The town of Phillipsburg, New Jersey, like so many other American communities, is in the process of redefining itself as it struggles to carve out a place in the new globalized economy. This once significant eastern transportation hub. located at the confluence of the Lehigh and Delaware rivers, had established itself as a thriving manufacturing center during the nineteenth and twentieth century. Today what remains of that past prosperity can be seen in the town’s collection of stately Victorian homes, the ornate facades of the recently restored downtown buildings, and those imposing railroad bridges and trestles that once serviced the rolling stock of five major railroads.
These days one can still hear the occasional horn from a passing freight train of the Norfolk Southern, and there has been talk by the state of bringing back passenger service to Phillipsburg–but as is more often the case, the economic revitalization and resilience of the community has mainly been fostered by a few dedicated individuals.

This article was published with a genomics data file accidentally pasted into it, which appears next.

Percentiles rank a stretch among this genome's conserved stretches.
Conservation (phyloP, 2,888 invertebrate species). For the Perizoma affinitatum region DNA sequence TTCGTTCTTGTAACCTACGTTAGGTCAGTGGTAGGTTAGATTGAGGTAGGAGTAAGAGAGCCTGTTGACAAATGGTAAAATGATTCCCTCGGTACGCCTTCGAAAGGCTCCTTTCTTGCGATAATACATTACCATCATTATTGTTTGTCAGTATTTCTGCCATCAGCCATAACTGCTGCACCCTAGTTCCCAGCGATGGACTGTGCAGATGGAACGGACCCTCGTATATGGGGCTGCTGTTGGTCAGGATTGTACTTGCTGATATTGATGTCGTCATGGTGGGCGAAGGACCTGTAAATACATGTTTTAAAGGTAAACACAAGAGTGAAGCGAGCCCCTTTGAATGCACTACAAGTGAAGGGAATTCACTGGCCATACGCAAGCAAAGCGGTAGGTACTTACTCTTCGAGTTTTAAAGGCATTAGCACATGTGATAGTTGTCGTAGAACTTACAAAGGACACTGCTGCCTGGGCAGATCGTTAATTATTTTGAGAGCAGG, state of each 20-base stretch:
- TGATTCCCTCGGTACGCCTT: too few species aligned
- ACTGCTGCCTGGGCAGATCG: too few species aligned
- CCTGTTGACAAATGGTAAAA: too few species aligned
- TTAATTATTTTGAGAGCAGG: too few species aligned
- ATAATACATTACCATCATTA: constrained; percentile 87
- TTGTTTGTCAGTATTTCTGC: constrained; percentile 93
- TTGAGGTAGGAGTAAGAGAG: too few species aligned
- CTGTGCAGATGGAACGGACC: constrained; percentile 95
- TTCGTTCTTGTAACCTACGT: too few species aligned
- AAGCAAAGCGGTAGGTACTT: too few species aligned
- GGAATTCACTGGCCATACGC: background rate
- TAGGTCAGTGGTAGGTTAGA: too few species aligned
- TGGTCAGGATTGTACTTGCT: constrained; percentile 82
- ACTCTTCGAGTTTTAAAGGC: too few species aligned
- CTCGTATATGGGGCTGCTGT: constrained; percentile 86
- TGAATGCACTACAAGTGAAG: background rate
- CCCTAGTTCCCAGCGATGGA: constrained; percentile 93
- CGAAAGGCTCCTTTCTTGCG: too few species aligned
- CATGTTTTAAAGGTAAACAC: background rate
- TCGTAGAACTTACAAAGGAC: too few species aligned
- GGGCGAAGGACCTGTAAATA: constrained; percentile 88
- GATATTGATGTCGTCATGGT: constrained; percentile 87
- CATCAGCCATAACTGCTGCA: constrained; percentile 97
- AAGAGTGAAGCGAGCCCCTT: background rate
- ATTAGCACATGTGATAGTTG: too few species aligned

So now on most weekends from late spring through the end of October, one can board the handsomely restored vintage Long Island Railroad commuter coaches being pulled by the 2-8-2 “Mikado” Type Steam Locomotive on a journey downriver to sample the offerings of a local vineyard. This is just one of several day trips and family outings offered by Delaware River Railroad Excursion.
For those, like myself, who much prefer the juice of the grain over the nectar of the grape, I highly recommend an afternoon of pints and train spotting from the deck at Delahanty’s. This Phillipsburg favorite established in 2001 by Jim and Carole Diee, is quickly becoming the preferred trackside perch for the staff of American Public House Review.
Posted by: Chris Poh